7. Taxes to maintain homes and improvements

  8. Reduce VAT on repairs to 5%

  9. No to mansion tax

  10. PRS to be treated as ‘entrepreneurial business activity’ for Capital Gains Tax purposes

British Property Federation
In summary what they want is a better environment to invest in housing and construction. For every £1 invested there is over £2.09 delivered back into the economy.

  1. Review business rates

  2. Reform the community infrastructure levy (CIL) so that it supports development

  3. Give local authorities freedom to make greater use of tax increment finance (TIF)

  4. Integrate housing, health, social care budgets.

  5. Tax homes fairly

  6. Ensure regulations encourage financial stability to reflect the importance of commercial real estate

  7. Streamline planning

  8. Support a professional residential private rented sector

  9. Recognise the need for large mixed infrastructure projects

  10. Empower local leaders to build

They tell us that ‘investment in core real estate sectors directly contributed £54 billion to the UK economy in 2013’. Reminding us that building is good for our economy.

Residential Landlord Association
With Private Rented Sector the only tenure which is growing and landlords investing around £50 billion in homes to rent, the RLA recommendations include:-

  1. New measures to encourage investment in homes to rent

  2. Changes to planning and tax regimes, for example to sell rental properties to first time buyers

  3. Much more rigorous enforcement of powers to tackle the small number of criminal operators

  4. A new right for tenants to renew their tenancies up to five years

  5. All parties to commit to a period of stability in the welfare system – for tenants and landlords

  6. No national register of landlords, instead, get the Council Tax form to have a ‘tick box’ for tenants to say they are renting. Mainly because criminal landlords wouldn’t admit to doing the job in the first place!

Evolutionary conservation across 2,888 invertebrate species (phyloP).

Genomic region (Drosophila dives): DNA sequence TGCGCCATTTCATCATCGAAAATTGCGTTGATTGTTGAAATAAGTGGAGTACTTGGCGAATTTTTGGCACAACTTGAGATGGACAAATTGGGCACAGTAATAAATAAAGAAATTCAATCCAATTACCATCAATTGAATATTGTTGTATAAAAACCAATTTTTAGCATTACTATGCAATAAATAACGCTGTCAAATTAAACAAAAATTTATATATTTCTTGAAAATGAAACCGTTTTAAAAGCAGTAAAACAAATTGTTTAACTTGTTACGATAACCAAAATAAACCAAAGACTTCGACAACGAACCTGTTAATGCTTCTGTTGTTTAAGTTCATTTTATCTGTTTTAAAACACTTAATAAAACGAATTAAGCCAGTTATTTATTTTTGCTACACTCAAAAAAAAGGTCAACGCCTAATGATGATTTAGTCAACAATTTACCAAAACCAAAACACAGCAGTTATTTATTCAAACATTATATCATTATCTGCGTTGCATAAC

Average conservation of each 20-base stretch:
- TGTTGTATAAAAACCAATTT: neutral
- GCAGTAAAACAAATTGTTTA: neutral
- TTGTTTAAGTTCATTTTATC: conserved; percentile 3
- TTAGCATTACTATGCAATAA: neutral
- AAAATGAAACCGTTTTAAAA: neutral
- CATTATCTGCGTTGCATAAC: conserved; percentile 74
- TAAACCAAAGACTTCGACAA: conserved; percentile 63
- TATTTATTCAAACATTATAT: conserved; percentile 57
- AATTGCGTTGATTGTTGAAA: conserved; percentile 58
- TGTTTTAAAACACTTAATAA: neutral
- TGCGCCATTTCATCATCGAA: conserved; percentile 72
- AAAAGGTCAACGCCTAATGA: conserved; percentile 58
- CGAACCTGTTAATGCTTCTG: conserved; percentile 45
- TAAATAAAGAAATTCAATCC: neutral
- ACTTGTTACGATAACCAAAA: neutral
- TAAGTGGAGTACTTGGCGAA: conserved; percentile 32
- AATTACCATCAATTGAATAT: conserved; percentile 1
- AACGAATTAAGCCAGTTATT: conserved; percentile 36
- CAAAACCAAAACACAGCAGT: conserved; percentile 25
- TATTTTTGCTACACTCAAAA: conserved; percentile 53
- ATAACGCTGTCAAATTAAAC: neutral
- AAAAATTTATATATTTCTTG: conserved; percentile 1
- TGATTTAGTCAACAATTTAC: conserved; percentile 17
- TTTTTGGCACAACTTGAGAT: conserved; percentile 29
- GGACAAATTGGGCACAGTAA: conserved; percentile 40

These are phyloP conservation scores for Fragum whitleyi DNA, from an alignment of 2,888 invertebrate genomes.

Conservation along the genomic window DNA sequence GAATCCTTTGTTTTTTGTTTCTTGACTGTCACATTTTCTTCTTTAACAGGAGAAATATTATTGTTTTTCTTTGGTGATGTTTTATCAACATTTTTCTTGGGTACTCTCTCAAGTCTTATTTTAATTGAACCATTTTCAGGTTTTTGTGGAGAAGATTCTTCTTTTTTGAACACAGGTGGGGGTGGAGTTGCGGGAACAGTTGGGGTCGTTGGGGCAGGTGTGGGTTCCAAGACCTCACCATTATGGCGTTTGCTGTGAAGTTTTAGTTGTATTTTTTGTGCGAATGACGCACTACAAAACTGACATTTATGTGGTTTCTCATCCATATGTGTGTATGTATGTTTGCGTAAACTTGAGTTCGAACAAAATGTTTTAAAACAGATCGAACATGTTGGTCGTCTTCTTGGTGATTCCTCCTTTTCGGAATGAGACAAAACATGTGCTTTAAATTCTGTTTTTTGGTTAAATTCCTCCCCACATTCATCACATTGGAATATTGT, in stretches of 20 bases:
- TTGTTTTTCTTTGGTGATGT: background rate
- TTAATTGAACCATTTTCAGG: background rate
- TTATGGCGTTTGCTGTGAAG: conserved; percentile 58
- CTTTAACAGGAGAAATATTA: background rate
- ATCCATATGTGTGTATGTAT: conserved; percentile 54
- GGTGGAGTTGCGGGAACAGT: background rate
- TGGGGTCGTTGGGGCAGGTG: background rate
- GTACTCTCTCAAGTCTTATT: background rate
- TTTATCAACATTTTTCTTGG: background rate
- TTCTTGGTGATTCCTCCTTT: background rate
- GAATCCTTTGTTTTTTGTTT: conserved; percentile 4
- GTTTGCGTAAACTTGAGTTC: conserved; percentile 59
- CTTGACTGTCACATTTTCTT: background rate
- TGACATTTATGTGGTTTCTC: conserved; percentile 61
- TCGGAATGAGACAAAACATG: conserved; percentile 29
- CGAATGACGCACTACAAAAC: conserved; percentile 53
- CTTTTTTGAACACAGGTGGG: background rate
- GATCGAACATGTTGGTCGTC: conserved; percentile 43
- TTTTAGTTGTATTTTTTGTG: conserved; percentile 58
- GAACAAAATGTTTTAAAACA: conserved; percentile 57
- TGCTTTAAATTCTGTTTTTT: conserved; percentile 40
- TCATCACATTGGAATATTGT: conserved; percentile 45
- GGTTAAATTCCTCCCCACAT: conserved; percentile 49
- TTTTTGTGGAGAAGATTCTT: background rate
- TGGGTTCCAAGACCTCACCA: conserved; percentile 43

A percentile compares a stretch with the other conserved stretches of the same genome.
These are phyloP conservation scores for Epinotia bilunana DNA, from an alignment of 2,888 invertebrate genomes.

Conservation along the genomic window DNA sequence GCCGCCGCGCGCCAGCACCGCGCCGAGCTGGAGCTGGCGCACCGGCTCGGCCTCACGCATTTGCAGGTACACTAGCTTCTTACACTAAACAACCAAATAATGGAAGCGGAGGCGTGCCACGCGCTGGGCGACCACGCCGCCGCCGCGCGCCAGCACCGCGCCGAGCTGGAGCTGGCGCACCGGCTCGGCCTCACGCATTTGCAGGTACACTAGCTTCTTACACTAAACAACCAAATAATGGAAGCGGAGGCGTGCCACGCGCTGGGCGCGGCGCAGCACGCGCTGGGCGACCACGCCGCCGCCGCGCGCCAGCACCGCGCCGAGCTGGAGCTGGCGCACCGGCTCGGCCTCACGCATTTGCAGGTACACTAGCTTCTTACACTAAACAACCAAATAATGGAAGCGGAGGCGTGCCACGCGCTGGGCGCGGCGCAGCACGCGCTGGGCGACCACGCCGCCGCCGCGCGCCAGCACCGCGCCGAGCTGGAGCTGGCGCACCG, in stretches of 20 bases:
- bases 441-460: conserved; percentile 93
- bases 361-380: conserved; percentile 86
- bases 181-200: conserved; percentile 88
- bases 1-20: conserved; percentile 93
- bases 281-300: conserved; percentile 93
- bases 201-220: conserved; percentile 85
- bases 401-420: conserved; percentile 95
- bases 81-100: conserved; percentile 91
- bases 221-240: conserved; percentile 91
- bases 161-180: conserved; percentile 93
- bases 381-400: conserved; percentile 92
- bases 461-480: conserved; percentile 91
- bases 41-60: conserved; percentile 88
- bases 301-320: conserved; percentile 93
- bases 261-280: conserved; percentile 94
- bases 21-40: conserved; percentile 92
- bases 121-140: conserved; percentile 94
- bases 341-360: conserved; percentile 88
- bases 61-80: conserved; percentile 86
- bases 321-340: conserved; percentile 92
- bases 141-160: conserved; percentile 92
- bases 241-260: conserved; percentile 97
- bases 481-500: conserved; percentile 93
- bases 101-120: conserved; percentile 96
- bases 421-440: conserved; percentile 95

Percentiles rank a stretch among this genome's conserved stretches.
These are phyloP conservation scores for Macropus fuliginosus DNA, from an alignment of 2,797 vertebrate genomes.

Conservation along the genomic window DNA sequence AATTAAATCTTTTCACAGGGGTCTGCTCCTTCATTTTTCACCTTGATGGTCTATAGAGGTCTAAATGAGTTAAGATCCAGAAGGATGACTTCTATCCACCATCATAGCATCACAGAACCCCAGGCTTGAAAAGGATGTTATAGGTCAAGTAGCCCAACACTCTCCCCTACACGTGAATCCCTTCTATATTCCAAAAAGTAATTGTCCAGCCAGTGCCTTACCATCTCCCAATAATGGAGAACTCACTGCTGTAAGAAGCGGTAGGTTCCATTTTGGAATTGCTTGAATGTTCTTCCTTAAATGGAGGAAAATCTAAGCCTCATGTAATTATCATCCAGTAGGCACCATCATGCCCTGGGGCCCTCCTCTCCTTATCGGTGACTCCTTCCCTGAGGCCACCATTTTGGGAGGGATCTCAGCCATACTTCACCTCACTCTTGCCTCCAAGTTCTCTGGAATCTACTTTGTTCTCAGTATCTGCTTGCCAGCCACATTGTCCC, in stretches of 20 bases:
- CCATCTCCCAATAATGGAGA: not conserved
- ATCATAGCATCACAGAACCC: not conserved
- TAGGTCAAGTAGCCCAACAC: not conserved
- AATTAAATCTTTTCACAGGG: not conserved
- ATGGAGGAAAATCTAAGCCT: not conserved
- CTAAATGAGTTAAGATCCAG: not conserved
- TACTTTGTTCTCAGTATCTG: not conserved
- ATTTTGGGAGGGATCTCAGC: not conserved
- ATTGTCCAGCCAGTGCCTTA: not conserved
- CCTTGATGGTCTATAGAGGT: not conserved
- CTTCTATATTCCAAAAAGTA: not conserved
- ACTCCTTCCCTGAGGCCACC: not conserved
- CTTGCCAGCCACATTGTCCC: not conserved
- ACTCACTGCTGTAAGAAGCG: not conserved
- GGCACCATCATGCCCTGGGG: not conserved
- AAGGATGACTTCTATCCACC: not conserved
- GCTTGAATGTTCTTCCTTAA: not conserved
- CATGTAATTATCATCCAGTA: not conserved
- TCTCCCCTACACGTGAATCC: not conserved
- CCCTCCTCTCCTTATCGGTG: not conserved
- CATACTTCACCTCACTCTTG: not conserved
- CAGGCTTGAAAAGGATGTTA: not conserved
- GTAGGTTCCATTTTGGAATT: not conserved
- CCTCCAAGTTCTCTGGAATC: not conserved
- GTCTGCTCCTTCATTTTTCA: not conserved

For more read the RLA Manifesto 

National House Builders Federation
Private developers are asking for:-

  1. The provision of 245,000 homes a year

  2. Use procurement as a tool to build more efficiently and drive up industry skills – public sector is holding back development

  3. The next government needs to work with the construction industry, institutional investors and financial services sector to unlock investment and make sure there is greater stability and certainty for construction companies – even in a downturn – for example a ‘Builders Finance Fund’.

  4. Continue support of Help to Buy

  5. No more major changes to the National Planning Policy Framework

  6. Highlight better the role of SMEs in the building homes market

  7. Remove the ‘housing revenue account borrowing cap so councils can build more homes

  8. A new strategy for ‘housing growth areas’ with existing sites and deliver dates

  9. Clarity on housing regulation for low-energy, waste and drain age standards

  10. Bring back more empty homes into use

And, last but not least, reduce VAT on repair and maintenance work from 20% to 5%

For more, read the NHBF Manifesto 

Oh and I did my own for the Private Rented Sector!